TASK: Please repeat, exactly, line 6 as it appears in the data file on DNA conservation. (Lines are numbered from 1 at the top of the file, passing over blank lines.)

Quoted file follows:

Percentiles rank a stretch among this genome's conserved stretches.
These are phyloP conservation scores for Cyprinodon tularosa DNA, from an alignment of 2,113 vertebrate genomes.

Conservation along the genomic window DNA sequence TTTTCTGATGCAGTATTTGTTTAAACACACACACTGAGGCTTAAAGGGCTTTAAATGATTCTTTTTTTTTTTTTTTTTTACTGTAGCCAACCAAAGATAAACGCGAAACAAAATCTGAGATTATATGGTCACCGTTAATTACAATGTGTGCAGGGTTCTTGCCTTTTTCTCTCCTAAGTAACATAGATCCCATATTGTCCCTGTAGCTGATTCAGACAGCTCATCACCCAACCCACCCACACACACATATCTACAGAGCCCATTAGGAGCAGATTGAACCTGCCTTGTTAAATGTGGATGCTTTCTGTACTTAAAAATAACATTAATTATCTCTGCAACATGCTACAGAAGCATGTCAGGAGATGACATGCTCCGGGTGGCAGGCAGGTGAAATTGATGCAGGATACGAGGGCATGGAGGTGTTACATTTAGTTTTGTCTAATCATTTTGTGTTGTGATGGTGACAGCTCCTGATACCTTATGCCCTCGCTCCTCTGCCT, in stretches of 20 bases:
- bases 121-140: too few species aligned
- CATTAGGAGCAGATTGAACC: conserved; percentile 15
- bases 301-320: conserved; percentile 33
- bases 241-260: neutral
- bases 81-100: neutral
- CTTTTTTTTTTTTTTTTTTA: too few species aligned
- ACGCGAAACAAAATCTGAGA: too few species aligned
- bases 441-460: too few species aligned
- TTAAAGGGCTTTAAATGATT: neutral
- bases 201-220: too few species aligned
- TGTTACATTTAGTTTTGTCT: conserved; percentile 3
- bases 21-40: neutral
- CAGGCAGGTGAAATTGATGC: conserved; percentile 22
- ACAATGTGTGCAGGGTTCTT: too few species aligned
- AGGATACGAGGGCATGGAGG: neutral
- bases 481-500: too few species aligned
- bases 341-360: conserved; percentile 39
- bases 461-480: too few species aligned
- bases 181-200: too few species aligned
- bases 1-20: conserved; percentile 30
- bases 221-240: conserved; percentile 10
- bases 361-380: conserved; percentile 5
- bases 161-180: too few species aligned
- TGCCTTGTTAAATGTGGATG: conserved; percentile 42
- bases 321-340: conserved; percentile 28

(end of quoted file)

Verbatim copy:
- bases 301-320: conserved; percentile 33